This article originally appeared in Connotations 15.1 and Cactus Needles 11.10
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The Costume Closet

Some thoughts on Stage Costumes

by Randall Whitlock

I began the Costume Closet column two years ago with a discussion of “Hall Costumes,” which are those worn by con-goers to any and all convention events for their own fun and amusement. The reciprocal of the hall costume is the “Stage Costume.” Stage costumes are worn for presentation at a convention masquerade.

What is a Masquerade?  

To the SF convention culture, the masquerade is a costume competition, usually held on Saturday evening of a convention, on a stage in the hotel ballroom. The stage is surrounded on one or more sides by the audience. The layout is not unlike a fashion show. Competitors enter the stage, show their costume, and exit. The presentations are introduced by a master of ceremonies and accompanied by as much technical support as the convention can provide, which may include music and lighting effects. The costume presentations are rated by a panel of judges, with the best in various categories awarded ribbons or other prizes. At smaller cons, the masquerade may be combined with a dance or other evening events. At the largest cons, the masquerade can last all evening.

The 20-Foot Rule

A stage costume will be seen by a seated audience at some distance. Few, if any, of them will be close enough to see the fine details of your costume. To make a good impression, your costume should have bolder, broader lines and features than most hall costumes. This is called the “20-foot rule.” Anything that can’t be seen clearly from 20 feet will not register with the audience. The bigger the masquerade, the more this rule of thumb applies. For a huge masquerade, like Worldcon, your whole body may not be big enough. Many presentations at giant masquerades compensate by making the costume outlines broader and taller with wings or other features. Other presentations include many persons performing together. Lots of motion in your presentation can help to fill a large stage.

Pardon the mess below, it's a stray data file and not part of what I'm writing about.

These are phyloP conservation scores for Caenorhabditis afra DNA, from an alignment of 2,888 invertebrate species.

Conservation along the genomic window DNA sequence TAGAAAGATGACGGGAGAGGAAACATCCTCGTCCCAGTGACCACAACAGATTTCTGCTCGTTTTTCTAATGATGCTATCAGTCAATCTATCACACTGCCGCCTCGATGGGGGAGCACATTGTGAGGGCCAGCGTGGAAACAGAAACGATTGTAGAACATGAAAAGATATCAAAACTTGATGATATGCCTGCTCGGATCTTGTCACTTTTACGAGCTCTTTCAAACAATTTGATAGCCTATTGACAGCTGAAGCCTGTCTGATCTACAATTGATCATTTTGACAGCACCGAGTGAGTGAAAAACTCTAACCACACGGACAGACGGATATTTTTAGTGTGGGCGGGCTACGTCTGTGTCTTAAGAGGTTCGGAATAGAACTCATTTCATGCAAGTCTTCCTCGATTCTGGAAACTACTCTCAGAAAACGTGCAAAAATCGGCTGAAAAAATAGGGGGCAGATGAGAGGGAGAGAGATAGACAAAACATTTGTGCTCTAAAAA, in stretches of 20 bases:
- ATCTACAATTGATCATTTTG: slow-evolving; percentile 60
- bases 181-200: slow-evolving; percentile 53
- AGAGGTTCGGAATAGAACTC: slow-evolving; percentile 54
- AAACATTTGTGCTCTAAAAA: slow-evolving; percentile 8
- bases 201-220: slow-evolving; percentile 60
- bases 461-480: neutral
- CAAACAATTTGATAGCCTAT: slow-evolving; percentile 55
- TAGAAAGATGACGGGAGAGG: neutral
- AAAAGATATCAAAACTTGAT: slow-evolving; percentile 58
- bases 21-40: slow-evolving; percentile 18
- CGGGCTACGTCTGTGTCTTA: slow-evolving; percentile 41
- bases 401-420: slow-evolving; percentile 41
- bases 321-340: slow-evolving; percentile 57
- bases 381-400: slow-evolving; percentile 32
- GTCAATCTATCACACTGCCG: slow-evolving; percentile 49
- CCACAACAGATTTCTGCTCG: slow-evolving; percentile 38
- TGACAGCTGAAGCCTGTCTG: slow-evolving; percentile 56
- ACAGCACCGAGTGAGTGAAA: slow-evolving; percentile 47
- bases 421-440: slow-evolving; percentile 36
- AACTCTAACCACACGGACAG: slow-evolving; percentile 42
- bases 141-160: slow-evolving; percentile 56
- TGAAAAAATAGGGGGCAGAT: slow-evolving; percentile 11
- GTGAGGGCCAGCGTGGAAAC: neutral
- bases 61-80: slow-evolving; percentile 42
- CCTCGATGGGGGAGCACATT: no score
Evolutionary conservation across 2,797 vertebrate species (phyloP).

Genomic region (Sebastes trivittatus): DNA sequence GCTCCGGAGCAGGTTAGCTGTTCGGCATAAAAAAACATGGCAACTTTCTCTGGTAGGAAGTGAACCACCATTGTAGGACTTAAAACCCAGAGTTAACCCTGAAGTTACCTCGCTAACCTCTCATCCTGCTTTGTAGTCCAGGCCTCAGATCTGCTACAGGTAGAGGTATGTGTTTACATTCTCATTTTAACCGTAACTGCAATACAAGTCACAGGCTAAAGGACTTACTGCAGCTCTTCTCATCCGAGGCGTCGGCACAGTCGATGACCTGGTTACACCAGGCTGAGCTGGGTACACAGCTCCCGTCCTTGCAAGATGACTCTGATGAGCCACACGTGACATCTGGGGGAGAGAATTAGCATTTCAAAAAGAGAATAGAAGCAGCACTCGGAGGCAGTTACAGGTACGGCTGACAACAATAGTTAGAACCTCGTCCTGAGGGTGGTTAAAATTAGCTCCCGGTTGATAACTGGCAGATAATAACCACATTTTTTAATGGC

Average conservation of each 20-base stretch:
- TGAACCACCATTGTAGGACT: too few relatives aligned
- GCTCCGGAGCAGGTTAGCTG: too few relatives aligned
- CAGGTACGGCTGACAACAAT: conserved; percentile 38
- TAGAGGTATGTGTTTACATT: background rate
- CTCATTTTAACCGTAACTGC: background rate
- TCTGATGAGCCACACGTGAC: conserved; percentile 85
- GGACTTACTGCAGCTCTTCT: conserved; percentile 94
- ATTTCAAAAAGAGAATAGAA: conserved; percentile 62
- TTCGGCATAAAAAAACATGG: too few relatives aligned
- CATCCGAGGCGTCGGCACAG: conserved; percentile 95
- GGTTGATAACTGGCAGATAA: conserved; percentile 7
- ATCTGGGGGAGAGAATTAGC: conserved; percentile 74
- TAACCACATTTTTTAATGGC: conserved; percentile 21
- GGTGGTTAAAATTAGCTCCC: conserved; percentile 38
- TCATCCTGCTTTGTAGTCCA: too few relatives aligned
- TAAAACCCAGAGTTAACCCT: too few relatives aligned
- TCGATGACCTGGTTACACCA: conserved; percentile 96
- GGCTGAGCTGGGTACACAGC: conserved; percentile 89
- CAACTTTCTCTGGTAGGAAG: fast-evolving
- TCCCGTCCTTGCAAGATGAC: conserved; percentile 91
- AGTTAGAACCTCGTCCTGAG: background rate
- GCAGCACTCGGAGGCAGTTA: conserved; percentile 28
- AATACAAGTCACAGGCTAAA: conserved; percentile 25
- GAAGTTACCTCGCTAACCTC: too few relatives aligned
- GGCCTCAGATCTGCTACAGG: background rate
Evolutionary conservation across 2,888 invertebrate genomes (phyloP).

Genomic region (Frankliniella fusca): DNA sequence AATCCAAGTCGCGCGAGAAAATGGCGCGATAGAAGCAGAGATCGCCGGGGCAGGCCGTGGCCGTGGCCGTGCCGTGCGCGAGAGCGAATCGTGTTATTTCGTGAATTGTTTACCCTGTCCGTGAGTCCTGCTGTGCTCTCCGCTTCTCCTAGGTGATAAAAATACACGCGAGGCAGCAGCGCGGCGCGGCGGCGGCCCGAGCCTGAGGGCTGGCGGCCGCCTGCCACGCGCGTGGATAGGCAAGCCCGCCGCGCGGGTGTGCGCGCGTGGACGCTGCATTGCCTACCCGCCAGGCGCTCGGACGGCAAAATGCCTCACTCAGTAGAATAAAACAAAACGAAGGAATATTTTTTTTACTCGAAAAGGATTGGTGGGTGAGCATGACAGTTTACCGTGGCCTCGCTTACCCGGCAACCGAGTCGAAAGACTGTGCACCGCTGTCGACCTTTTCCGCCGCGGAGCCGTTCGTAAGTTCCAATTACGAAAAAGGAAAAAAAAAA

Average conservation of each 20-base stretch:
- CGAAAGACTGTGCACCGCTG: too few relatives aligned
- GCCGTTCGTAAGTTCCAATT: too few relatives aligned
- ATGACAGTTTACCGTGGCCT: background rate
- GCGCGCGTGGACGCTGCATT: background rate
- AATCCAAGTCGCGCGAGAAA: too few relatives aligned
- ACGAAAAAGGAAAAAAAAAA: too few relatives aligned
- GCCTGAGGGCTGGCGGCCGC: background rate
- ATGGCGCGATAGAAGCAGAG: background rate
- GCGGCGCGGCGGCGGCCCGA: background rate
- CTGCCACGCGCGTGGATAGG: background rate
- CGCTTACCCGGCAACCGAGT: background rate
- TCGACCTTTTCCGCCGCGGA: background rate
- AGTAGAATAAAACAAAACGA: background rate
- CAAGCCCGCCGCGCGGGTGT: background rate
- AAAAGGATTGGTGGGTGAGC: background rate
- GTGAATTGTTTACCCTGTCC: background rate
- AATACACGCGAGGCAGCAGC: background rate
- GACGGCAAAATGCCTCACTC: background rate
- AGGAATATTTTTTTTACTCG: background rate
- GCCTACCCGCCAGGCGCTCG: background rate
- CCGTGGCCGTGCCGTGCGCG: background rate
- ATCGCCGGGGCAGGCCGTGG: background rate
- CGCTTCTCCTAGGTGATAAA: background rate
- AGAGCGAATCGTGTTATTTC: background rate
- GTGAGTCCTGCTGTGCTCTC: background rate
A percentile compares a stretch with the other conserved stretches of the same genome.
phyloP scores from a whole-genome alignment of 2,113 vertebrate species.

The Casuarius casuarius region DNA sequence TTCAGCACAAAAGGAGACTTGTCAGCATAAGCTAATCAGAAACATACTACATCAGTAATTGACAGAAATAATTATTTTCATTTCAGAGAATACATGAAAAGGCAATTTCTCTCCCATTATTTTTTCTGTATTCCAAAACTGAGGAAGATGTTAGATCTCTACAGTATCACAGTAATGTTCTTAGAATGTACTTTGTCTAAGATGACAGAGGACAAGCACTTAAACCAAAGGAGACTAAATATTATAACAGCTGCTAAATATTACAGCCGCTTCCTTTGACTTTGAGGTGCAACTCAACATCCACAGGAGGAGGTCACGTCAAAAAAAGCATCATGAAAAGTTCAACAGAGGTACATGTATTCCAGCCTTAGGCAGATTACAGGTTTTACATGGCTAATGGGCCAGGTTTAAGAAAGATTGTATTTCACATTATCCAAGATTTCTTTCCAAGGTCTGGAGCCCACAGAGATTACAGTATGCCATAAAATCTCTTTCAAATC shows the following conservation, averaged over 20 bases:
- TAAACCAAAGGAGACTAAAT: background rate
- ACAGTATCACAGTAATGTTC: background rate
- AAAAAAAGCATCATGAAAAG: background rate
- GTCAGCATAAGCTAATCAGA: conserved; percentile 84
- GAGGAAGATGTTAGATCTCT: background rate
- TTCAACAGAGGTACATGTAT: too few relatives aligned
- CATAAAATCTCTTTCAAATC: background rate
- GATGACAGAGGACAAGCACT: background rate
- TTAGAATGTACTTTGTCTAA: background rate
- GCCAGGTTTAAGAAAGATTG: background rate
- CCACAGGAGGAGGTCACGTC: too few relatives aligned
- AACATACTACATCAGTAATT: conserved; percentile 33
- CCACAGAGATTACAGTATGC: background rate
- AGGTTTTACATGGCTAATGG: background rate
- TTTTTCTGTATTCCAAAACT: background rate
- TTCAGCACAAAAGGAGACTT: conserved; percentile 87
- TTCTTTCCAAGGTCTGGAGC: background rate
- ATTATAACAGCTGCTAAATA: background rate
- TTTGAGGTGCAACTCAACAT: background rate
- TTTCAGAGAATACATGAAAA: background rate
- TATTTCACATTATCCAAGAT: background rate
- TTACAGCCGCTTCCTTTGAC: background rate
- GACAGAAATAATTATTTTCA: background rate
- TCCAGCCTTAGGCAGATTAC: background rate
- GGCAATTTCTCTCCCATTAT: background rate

Just because your first audience will not see the details is not a reason to skimp on them. Most masquerades give awards for workmanship. You’ll have your chance to show fine features of your costume to the judges in a close-up interview. A retired stage costume often becomes a hall costume, where your friends will see it one-on-one.

Competing Up

Once you have put all that time and effort into building a first-rate stage costume, it would be a pity to show it only once. Hence masquerade competitors follow a tradition called, “Competing Up.” A successful costume that has been presented at a local convention (like Coppercon) might be shown again at a regional convention (like Westercon) and thence at a national or worldwide convention (like Worldcon), much as plays can be tried out in regional theaters before going to Broadway. 

Costumes that have won awards at larger conventions are not generally entered in competition at smaller conventions. This is more a matter of sportsmanship than an actual, written rule. Costumes from large masquerades, however, are often shown out of competition (also called “For Display Only”) at smaller masquerades.

Stage Presence

The most successful masquerade presentations are those where the contestants plays a character, rather than simply acts as a walking coat rack. This can be very, very subtle. You don’t need a lavish sketch or dance to show your costume on the stage – a fashion show walk-across across is plenty – but  the audience and judges will pick up your body language. Practice moving in your costume until it feels natural. Let the costume help you project the air of being an entirely different person!

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